Upon incineration, open burning or landfilling of leather waste containing chromium, the most common and least toxic trivalent form of chromium may oxidize into the highly toxic and carcinogenic hexavalent form.

“The hexavalent chromium that has not been cleaned from the flue gases is spread into the environment. It can be breathed in, absorbed via the skin, pollute watercourses and cause harm to humans and other organisms,” said Andreas Prevodnik, SSNC project manager for the leather shoe study.

Apart from trivalent chromium, the study also found azo dyes in two of the 21 pairs – from the Philippines and Sweden – that can degrade into carcinogenic aromatic amines or produce allergenic effects. The Philippine sample contained 68 mg/kg of benzidine, which is more than twice the acceptable limit of 30 mg/kg stipulated under the Registration, Evaluation, Authorisation and Restriction of Chemical Substances (REACH) of the European Union.

The azo dyes, which are leached out from the leather by perspiration, can be converted into carcinogenic aromatic amines and can be absorbed into the skin when the shoes are being worn. Azo dyes in waste that is disposed of in dumpsites or landfills can also give rise to aromatic amines, which are spread into the environment with the effluent from the tips.

The DENR has confirmed with the EcoWaste Coalition that the country has no regulation yet on azo dyes, and while chromium compounds are regulated, they are not banned.

To protect the public and the environment from hazardous chemicals, the EcoWaste Coalition and the SSNC put forward several recommendations addressed to the government, the industry and the consumers.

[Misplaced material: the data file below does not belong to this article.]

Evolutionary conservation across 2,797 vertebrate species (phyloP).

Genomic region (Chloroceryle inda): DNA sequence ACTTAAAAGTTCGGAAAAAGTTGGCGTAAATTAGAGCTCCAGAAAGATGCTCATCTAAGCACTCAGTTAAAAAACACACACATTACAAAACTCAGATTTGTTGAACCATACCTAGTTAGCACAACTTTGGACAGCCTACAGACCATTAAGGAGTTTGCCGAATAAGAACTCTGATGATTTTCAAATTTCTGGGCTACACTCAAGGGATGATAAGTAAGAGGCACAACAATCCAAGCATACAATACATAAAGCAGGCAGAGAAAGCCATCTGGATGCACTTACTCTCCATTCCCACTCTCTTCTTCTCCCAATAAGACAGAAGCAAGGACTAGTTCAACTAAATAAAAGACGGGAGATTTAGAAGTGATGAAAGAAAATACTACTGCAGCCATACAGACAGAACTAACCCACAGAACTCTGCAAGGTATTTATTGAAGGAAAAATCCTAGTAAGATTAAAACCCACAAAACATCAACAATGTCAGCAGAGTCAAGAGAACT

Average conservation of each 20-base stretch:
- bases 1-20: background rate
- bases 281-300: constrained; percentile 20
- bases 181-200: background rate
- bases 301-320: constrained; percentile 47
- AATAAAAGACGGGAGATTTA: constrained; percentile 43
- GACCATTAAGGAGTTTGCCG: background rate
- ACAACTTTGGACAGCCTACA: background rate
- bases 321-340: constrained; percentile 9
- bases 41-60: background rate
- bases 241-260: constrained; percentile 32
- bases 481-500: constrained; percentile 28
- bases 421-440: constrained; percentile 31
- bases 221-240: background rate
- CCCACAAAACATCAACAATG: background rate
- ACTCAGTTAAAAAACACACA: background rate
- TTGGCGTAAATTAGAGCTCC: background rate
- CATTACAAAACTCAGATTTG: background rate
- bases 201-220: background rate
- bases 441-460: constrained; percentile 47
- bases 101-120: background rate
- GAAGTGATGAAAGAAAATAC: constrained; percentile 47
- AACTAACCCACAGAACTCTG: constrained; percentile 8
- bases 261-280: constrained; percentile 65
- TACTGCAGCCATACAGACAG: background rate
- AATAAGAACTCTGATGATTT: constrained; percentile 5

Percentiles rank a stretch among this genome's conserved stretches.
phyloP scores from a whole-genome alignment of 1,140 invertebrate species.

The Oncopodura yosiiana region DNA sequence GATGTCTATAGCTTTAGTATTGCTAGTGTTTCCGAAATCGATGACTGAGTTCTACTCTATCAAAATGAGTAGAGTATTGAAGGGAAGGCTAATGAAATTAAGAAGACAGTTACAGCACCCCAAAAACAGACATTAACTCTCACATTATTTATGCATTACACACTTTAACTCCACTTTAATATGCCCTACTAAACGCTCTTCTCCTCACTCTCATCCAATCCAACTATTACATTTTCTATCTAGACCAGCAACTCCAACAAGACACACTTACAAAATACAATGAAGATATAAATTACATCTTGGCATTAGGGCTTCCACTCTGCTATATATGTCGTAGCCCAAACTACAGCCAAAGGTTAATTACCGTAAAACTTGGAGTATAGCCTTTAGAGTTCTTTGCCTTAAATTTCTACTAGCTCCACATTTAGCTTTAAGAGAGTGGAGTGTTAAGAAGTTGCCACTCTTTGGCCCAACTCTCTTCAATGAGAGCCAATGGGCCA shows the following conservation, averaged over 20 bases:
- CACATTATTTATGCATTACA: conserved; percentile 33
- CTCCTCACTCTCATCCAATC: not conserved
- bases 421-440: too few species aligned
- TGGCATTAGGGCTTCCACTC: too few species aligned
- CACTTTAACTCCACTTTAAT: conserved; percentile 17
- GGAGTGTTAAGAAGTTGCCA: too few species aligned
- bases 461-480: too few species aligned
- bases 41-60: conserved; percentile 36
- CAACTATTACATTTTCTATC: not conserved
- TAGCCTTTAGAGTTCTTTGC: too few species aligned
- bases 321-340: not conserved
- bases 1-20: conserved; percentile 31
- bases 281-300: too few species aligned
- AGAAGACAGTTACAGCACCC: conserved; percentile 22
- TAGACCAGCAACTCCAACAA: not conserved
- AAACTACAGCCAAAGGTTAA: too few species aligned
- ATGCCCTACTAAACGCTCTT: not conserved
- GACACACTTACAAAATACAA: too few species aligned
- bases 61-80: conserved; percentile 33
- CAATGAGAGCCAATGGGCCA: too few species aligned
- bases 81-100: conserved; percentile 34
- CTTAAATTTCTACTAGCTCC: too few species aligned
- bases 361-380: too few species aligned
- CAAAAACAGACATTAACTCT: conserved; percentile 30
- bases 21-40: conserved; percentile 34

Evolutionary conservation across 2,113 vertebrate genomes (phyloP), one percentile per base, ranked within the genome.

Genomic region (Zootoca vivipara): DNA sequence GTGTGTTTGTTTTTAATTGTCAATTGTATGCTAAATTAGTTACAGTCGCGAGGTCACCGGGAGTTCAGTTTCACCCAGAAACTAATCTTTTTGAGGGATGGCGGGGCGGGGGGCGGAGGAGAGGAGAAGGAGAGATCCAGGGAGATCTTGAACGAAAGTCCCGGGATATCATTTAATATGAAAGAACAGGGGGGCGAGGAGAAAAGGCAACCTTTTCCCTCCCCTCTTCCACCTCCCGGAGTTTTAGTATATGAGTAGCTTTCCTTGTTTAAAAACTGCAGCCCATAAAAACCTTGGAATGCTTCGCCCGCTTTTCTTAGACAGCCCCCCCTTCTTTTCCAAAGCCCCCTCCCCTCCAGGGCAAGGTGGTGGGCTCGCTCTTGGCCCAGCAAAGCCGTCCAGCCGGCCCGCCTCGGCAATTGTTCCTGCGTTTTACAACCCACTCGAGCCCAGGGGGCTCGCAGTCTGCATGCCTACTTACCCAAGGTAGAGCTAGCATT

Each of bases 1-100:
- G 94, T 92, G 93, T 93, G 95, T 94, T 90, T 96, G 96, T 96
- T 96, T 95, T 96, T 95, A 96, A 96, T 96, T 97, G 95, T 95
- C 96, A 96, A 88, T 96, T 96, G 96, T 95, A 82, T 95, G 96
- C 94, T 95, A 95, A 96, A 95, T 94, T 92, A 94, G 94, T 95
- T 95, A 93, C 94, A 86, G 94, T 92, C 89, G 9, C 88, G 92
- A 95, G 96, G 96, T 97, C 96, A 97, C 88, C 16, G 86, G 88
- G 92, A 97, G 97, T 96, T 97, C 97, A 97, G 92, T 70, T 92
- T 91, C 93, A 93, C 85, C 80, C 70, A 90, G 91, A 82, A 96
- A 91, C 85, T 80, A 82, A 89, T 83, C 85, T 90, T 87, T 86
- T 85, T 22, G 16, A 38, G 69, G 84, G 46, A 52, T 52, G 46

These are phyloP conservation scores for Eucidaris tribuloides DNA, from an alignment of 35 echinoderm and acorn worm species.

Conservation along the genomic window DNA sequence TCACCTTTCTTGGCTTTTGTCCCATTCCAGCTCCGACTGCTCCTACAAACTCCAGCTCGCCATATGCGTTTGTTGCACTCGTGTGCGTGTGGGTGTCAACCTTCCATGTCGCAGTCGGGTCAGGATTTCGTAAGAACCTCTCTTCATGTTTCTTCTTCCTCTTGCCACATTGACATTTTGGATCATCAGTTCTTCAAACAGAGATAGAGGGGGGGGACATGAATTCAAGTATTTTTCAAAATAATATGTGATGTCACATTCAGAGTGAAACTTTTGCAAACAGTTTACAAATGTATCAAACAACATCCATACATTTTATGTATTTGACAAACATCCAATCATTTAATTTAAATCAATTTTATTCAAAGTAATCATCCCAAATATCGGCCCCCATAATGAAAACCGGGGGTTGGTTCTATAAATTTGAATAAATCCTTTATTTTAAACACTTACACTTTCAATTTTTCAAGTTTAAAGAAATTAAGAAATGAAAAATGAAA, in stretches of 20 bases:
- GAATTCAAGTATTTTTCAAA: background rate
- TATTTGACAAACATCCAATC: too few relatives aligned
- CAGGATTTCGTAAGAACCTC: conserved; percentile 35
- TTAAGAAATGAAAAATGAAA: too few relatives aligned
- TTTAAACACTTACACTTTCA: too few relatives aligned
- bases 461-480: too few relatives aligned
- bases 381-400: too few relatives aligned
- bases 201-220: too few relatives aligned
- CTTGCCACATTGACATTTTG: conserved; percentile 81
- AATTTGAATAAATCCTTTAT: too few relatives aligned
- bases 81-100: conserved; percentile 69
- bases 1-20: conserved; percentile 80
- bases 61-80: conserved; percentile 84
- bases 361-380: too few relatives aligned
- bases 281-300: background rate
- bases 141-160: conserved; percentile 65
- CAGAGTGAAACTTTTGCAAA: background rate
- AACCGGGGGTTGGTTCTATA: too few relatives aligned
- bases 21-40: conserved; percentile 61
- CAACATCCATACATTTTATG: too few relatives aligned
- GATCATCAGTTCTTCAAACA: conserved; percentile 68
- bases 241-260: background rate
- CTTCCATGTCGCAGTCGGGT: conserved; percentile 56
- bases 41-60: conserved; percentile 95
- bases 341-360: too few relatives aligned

For the Government:
– implement legislation prohibiting hazardous chemicals in consumer products
– promote globally binding agreements for the phase out of hazardous chemicals from the materials flow in human society
– classify chromium containing waste as potentially hazardous
– improve the management of hazardous waste.

For the Industry:
– demand full information from the supplier/upstream manufacturer on the materials and contents of hazardous chemicals in the shoes you intend to purchase or place an order on
– phase out substances that are harmful to health and the environment
– increase the use of chromium-free leather in the shoe production, and support development of alternatives to chromium tanning
– produce and sell shoes of high quality and long durability
– eco-label shoe products

For the Consumers:
– ask for chromium-free leather
– buy only shoes you need
– use shoes as long as possible, and take them to the shoemaker if they need to be mended
– do not dump or burn discarded shoes

“In line with the Strategic Approach to International Chemicals Management, we request the DENR and other agencies to strengthen policy and regulatory frameworks on priority chemicals of concern and ensure their full enforcement for public health and safety,” the EcoWaste Coalition stated.


1. Please see the attached report “Bad Shoes Stink” for details.

2. To download free publicity images of the tested shoes, please see:

3. For more information, please contact:

Andreas Prevodnik, SSNC project manager for the tests +46 (0)70-970 41 29

Manny Calonzo, EcoWaste Coalition president, 0922-8286343